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Going live: The legalities of paid live streams

As livestreaming becomes the new normal, Gregor Pryor of law firm Reed Smith discusses how artists can effectively – and legally – engage and monetise this online format

29 Jul 2020

The legalities of live streams

The Covid-19 lockdowns around the world have put an end to multiple big-name festivals this year, as well as concerts of all kinds, from huge artists to those playing local venues.

With the future of what a live event will look like in a post-lockdown world still unclear, musicians are turning to alternative methods to reach their audiences. Livestreaming is now an increasingly vital tool, enabling musicians to reach audiences in real time and in a format that most closely reflects live performance. It seems clear that in the near term, virtual concerts will become the new normal. Take One World: Together At Home as just one example of how streaming can be harnessed to deliver live entertainment on a global scale.

Livestreaming platforms make this possible. The technological and operational investment required to operate a stable multifunctional and global online livestreaming capability, at scale, is huge. It is not surprising that the most capable and technically attractive platforms are operated by major tech companies: Facebook, Google, Amazon, etc.

Some platforms have already collaborated with music industry players to support artists’ transition from venues to home. However, artists also need to be aware of how to effectively monetise their live streams, and the applicable rules and regulations that must be followed.

Live streamers are usually required to meet certain criteria, and artists and event organisers should become familiar with each livestreaming platform’s monetisation policies and how to access them. Artists must also check the platform’s terms and conditions, and remember they are responsible for all rights and clearances necessary to perform their music.

Artists can earn revenue by enabling ads placed before, after, or embedded within content. Advertisers typically pay on a cost-per-click or cost-per-view basis, so a live streamer will only be paid if a user clicks on the advert or watches it for a certain period of time. However, an artist should balance this with the risk of putting fans off for using too many.

Brands may also pay artists to produce promoted content or direct viewers to purchase a brand’s products by posting links or discount codes for particular sites, earning the streamer commission on any sales.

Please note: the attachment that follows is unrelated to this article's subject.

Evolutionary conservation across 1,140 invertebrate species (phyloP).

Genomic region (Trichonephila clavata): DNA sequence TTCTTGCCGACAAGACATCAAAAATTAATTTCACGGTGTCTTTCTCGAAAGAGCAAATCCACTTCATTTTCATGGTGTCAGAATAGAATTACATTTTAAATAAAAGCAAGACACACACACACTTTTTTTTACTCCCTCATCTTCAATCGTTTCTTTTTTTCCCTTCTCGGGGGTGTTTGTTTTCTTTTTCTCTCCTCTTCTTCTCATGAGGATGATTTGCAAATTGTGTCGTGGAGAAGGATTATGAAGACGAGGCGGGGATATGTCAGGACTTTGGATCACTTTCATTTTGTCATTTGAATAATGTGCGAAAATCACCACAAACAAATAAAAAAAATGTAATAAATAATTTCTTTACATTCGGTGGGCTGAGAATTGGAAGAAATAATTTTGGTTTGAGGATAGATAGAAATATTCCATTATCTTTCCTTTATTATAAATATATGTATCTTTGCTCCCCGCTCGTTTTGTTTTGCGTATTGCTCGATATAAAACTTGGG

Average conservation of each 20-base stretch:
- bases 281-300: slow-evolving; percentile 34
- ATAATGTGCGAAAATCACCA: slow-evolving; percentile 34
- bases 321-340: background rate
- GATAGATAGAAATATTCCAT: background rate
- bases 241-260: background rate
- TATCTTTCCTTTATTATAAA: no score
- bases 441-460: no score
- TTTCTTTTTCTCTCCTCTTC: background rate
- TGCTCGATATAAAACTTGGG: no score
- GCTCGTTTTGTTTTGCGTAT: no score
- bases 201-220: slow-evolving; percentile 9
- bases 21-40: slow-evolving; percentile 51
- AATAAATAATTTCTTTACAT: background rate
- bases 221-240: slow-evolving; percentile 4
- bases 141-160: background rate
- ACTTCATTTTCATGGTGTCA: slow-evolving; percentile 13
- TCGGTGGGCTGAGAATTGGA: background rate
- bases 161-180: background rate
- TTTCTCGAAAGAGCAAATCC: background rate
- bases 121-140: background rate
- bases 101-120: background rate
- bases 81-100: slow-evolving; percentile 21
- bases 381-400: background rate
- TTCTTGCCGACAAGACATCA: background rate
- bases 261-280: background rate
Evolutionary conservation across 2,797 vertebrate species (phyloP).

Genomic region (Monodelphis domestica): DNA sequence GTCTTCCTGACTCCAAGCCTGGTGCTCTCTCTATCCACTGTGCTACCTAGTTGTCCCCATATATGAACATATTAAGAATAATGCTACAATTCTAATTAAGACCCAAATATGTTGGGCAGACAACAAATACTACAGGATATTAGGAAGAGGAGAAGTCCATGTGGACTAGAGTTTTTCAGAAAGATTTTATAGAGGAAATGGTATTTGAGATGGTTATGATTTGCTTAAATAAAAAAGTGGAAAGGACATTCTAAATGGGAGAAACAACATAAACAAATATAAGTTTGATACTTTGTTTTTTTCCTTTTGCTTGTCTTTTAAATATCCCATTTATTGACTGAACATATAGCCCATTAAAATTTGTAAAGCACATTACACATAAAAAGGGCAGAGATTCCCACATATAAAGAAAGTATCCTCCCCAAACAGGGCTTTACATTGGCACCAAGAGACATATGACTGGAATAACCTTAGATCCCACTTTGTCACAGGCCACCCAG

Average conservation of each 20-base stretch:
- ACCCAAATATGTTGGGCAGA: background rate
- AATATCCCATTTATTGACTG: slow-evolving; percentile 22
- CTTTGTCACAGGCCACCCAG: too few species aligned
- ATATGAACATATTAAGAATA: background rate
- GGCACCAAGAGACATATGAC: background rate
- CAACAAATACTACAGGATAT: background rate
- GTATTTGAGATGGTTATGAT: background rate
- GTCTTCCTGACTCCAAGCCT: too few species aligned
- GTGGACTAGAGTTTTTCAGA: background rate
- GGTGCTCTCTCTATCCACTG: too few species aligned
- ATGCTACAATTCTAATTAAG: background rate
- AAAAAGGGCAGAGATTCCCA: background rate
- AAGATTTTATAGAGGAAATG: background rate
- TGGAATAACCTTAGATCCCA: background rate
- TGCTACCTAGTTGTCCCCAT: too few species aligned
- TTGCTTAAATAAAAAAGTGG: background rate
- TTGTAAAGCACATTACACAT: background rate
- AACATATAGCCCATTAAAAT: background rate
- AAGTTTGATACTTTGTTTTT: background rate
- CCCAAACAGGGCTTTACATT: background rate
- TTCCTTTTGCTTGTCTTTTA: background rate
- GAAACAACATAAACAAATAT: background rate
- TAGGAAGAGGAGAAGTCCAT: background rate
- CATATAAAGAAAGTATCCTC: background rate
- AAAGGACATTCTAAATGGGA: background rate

Artists need to be aware of how to effectively monetise their live streams, and the applicable rules and regulations that must be followed

In the UK, any advertising or promotions need to comply with the Consumer Protection from Unfair Trading Regulations (the ‘Regulations’) and the UK Code of Non-broadcast Advertising and Direct and Promotional Marketing (the ‘CAP Code’).

The Regulations provide protection to consumers against unfair practices. The CAP Code includes rules about how advertising should be recognisable, and other rules to prevent viewers being misled. If live streamers breach these, the Advertising Standards Agency can require the amendment or withdrawal of an ad, and there are other sanctions co-ordinated through CAP that can be employed in different circumstances.

Many streaming services make it easy for users to give donations to a streamer, and streamers may incentivise these by offering exclusive content. Artists should be aware that most platforms will take a cut. Subscriptions allow paying subscribers to access extra perks such as exclusive content. This is subject to streaming services’ policies and, as with donations, they are likely to take a cut on fees.

Services such as Patreon also allow patrons to directly fund a live streamer, or GoFundMe can finance a project in advance. Just as artists sell merchandise on tour, online store services can be used to sell designs. To ensure compliance with consumer law, streamers may elect to use existing sites such as Merch by Amazon. Certain livestreaming platforms also merchandise to be advertised. YouTube, for example, allows eligible channels to showcase their official branded merchandise on the channel’s page.

Livestreaming has opened up a way for artists to reach their audiences, and a potential revenue stream while live events cannot go ahead. Platforms are adapting in real time to a huge surge in demand while Covid-19 prevents a true live experience.

Considering the rules and regulations involved and, where applicable, seeking advice to ensure compliance with these, will be essential to prevent any regulator- or platform-imposed penalties affecting the artist’s ability to livestream.

 


Gregor Pryor is co-chair of the entertainment and media industry group at law firm Reed Smith.

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